Take the 2-minute tour ×
Ask Ubuntu is a question and answer site for Ubuntu users and developers. It's 100% free, no registration required.

I wish to dual boot ubuntu (currently installed) with fedora and/or openSUSE (fedora for vanilla gnome and SUSE for a good KDE experience). I do not know much about dual booting and grub. Do I only have to put in the liveCD and install side by side? Or do I have to partition and stuff? Also, is there an easy way to remove one if I do not want it?
Please note that I do not want them on the same /home partition, I want them to have a different one each. (and also if there is a way that is mostly graphical and user friendly, it would be most appreciated)

EDIT: What if I wanted to install something like arch of mint? how would I do that?

share|improve this question

2 Answers 2

You can install each system separately, by booting from their respective live/install CD's and running their installers. Whatever order you install them in, each has the ability to resize partitions created by the others to make room for itself. Alternatively you could partition manually so that dynamic partition resizing is not necessary (making sure that each OS's partitions take up little enough space that there's enough unpartitioned space left over for the subsequent OSes). Another benefit to partitioning manually is that you can make them all use the same swap partition, which would probably not happen if you installed without manual partitioning. (On the other hand, if you want to be able to hibernate one OS and boot into another, then they must have separate swap partitions.)

share|improve this answer
    
So if I just pop in an openSUSE cd and run the installer, it will work and I will be able to have both suse and ubuntu on my laptop? with no conflicts? And i won't have to partition anything? –  Stramato Nov 23 '11 at 0:29
    
@user25757 Partitioning will have to occur for openSUSE and Ubuntu to be installed side-by-side and work properly. You should not attempt to install them into the same partitions. However, all modern GNU/Linux distributions' installers will perform automatic partitioning. It's been a little while since I last installed openSUSE, so I don't know if by clicking the default button for each installation step, this will happen--maybe the default is to erase the existing system and install openSUSE using the whole disk! But if you pay attention during installation, it should work without problems. –  Eliah Kagan Nov 23 '11 at 0:38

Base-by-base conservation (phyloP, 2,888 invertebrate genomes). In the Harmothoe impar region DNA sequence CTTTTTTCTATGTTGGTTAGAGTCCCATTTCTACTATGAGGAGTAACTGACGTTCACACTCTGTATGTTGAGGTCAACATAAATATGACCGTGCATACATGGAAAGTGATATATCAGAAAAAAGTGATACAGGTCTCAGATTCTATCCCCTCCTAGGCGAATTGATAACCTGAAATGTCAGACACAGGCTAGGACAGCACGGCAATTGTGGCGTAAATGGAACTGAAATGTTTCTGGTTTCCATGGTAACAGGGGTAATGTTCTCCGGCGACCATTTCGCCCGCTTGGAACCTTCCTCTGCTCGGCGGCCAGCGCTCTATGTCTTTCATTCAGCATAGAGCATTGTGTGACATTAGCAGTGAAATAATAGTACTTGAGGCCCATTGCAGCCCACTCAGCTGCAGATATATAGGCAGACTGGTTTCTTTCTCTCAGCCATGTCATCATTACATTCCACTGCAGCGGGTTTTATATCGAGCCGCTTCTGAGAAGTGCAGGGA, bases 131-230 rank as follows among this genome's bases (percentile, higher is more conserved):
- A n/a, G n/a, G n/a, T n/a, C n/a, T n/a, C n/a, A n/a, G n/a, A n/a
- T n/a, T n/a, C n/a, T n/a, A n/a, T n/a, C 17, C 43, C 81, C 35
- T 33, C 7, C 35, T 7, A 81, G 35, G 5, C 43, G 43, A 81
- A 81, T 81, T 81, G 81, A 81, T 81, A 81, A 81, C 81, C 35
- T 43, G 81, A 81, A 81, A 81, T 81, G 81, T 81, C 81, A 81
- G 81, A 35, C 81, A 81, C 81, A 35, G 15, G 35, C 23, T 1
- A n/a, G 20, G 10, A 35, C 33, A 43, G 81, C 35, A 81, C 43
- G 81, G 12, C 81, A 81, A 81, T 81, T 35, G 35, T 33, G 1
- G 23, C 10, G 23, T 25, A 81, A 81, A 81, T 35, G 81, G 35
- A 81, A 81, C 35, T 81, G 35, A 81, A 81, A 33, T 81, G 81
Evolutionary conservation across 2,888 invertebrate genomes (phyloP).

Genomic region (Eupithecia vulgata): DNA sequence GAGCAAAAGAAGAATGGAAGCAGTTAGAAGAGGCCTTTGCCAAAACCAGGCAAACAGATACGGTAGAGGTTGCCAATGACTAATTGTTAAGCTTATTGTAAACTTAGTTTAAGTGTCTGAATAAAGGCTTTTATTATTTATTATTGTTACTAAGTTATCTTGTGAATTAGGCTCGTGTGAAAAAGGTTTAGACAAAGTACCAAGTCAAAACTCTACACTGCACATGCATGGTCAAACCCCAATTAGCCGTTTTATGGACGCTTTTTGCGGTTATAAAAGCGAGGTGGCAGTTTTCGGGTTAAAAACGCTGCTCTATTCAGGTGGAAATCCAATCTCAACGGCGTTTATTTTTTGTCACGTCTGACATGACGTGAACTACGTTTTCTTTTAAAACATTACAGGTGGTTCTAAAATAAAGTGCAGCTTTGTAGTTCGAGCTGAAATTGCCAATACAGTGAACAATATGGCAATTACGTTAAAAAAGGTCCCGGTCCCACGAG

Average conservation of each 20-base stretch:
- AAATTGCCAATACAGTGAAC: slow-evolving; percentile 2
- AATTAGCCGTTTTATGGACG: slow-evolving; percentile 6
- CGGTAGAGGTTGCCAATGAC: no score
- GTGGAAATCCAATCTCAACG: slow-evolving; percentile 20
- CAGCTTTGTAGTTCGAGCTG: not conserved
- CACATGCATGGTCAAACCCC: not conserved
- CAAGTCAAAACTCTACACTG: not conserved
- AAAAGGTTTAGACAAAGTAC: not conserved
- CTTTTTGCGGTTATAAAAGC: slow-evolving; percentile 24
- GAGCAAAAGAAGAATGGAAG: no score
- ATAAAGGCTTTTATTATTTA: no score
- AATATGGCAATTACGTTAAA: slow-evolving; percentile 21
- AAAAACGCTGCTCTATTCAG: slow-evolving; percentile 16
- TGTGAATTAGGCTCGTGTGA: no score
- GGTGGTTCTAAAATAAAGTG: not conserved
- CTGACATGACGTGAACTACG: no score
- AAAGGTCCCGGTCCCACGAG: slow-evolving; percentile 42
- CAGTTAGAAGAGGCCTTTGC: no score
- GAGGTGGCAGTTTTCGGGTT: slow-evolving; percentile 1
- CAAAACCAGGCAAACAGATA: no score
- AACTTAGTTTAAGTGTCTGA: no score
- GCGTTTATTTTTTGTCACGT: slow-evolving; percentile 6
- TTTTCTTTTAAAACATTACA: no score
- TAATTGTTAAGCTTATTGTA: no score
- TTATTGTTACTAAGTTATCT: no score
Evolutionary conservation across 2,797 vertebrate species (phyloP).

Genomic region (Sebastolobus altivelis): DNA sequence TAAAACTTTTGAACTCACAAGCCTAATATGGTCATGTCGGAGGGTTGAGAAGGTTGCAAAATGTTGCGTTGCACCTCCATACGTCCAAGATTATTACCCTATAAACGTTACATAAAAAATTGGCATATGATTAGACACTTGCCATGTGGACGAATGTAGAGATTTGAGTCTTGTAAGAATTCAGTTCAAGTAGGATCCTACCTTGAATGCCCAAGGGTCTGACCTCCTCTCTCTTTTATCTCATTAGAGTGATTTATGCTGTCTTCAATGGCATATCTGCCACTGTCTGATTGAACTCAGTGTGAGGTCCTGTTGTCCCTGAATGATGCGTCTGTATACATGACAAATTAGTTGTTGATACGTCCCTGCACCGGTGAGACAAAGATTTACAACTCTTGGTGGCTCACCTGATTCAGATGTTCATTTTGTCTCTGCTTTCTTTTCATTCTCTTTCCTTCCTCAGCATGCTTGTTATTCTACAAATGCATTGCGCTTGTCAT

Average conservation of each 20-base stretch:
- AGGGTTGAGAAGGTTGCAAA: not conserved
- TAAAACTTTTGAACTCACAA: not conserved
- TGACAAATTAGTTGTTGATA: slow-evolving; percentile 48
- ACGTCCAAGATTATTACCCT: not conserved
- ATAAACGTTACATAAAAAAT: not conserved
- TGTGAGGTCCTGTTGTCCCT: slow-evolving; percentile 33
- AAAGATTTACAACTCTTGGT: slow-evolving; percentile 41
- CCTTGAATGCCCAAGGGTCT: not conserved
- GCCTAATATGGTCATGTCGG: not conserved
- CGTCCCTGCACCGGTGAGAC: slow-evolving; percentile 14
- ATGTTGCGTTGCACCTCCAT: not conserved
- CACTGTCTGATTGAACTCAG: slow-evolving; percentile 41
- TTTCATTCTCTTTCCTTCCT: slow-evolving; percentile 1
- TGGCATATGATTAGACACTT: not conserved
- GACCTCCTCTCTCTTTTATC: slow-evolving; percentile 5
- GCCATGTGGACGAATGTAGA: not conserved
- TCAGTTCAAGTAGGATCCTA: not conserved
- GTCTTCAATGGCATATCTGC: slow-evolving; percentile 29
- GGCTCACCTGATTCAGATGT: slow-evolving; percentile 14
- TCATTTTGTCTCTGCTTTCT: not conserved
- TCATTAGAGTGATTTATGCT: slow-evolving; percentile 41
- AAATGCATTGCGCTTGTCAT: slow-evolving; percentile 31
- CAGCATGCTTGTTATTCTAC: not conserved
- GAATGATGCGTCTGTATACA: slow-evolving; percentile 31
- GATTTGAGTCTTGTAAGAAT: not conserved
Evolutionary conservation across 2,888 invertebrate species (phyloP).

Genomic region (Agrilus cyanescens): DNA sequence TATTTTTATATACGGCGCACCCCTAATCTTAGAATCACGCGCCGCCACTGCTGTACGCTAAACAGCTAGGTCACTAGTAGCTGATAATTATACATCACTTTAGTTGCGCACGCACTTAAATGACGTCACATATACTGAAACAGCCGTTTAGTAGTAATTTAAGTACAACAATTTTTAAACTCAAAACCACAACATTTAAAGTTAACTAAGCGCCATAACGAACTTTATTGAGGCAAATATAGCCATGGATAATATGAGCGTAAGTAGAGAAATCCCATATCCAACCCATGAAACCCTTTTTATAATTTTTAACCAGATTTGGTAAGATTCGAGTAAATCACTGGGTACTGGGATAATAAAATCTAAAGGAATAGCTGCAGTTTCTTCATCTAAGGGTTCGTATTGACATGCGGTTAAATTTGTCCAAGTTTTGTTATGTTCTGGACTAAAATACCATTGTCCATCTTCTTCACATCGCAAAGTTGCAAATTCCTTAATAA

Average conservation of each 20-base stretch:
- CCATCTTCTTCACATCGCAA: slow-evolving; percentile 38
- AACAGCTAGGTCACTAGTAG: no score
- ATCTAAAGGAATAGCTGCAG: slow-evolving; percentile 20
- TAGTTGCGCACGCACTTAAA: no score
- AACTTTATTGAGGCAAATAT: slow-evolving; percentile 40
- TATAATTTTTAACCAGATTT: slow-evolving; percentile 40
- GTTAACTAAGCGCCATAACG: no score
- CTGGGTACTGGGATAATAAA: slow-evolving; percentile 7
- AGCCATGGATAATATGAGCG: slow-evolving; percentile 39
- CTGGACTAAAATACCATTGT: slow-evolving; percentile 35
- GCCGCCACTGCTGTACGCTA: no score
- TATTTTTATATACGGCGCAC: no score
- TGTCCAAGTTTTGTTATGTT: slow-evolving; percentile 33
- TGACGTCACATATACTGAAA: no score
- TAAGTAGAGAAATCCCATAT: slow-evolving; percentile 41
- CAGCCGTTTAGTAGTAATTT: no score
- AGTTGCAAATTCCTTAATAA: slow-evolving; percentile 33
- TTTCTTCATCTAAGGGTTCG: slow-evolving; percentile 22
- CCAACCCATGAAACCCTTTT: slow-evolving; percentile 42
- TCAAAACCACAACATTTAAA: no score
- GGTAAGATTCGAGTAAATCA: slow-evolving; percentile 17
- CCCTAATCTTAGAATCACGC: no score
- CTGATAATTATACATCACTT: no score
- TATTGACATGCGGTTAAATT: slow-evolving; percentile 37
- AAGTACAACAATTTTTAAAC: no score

While it is (probably) possible to install two distros side by side, just by popping in CDs and following default options, but it is not a good idea to do it without spending some time thinking about partitioning your hard-drive first.

Let us take the example of installing Ubuntu and Suse together. You would typically want a /boot (< 1gb) ( primary partition) , a (primary or extended) partition (for installing ubuntu swap,/ and /home) and a similar partition for Suse. Then you may want a storage space to be used by ubuntu and suse (but separate from both).

This is one possible example (not the best I guess) and partly inspired by (http://unix.stackexchange.com/questions/6344/different-linux-distros-sharing-the-same-home-folder).

It is probably not a great idea to use same swap and /home for different (linux) distros and careful planning (and some research) the partition initially will save a lot of pain later.

share|improve this answer
    
Wanted to add: Even if the /root, swap and /home etc are perfectly installed in their little partitions, the important part (in my opinion) is to get the boot-loader (Grub/ Grub2) working as expected. For example Suse uses Grub-legacy and Ubuntu uses Grub-2. A quick glance at (dedoimedo.com/computers/grub.html) will tell you that there are some intricacies which unfortunately most how-to-dos completely ignore. –  justquestions Sep 4 '12 at 0:08

Your Answer

 
discard

By posting your answer, you agree to the privacy policy and terms of service.

Not the answer you're looking for? Browse other questions tagged or ask your own question.